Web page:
ALEXANDRIA, Va.—Sept. 18, 2014—Many Americans across racial and ethnic groups describe losing eyesight as potentially having the greatest impact on their day-to-day life, more so than other conditions including: loss of limb, memory, hearing and speech (57% of African-Americans, 49% of non-Hispanic whites, 43% of Asians and 38% of Hispanics). When asked which disease or ailment is the worst that could happen to them, blindness ranked first among African-Americans followed by AIDS/HIV. Hispanics and Asians ranked cancer first and blindness second, while Alzheimer's disease ranked first among non-Hispanic whites followed by blindness.
When asked about various possible consequences of vision loss, "quality of life" ranked as the top concern by non-Hispanic whites (73%) and Asians (68%) while African-Americans (66%) and Hispanics (63%) ranked "loss of independence" as number one. These and other findings from a new national public opinion poll commissioned by Research!America and the Alliance for Eye and Vision Research (AEVR) point to various perspectives among racial and ethnic groups regarding eye and vision health.
"Every segment of the population has major concerns about the impact of eye disorders on quality of life," said Mary Woolley, president and CEO of Research!America. "Individuals realize the importance of good eye health in maintaining productive lives and fear its loss. But the reality is that advances in the prevention and treatment of eye disorders will not be possible without stronger investments in research."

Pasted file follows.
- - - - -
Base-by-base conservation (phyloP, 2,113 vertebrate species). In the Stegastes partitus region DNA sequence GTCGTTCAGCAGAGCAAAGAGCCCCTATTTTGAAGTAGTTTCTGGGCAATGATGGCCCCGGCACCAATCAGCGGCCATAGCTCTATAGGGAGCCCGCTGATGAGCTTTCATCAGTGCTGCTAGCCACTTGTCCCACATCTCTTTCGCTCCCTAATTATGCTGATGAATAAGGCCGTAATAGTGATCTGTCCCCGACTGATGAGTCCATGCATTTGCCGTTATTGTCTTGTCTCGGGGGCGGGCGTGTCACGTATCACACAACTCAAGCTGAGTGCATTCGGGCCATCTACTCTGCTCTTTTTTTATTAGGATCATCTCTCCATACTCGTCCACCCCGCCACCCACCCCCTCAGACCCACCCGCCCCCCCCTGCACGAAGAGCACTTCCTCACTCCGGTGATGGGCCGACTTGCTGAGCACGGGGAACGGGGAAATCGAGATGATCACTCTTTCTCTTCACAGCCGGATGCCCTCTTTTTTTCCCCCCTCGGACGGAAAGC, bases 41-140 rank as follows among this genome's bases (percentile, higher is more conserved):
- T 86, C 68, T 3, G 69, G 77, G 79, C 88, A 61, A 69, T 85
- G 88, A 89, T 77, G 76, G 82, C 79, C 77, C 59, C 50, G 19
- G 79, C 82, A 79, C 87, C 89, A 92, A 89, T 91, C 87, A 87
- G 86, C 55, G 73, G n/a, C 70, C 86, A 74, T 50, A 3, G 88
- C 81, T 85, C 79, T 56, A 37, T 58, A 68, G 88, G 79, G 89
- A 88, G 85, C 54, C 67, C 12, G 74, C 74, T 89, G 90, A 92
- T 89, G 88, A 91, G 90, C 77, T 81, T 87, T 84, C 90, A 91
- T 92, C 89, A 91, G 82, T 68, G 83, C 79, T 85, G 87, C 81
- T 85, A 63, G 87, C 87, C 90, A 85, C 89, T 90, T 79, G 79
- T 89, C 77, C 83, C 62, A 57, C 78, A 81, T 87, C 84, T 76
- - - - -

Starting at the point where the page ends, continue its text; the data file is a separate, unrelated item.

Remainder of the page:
National support of research that focuses on improving the prevention and treatment of eye and vision disorders is considered a priority among a strong majority of respondents (83% of African-Americans and non-Hispanic whites, 80% of Asians and 79% of Hispanics). When told that the federal government spends on average $2.10 per person each year on such research, half of African-Americans (51%) and Hispanics (50%) say this is not enough followed by non-Hispanic whites (47%) and Asians (35%). About half of all groups believe that non-governmental sectors - industry, patient groups and philanthropies - should also increase funding for eye and vision research (57% of Hispanics, 51% of African-Americans, 49% of Asians and 47% of non-Hispanic whites).
Knowledge about specific eye disorders was uneven among populations. More than half of all groups have heard of cataracts and glaucoma but fewer were aware of age-related macular degeneration (AMD) and diabetic eye disease. Hispanics (35%) and Asians (31%) are more likely to say they have not heard of these conditions compared to 22% of non-Hispanic whites and African-Americans.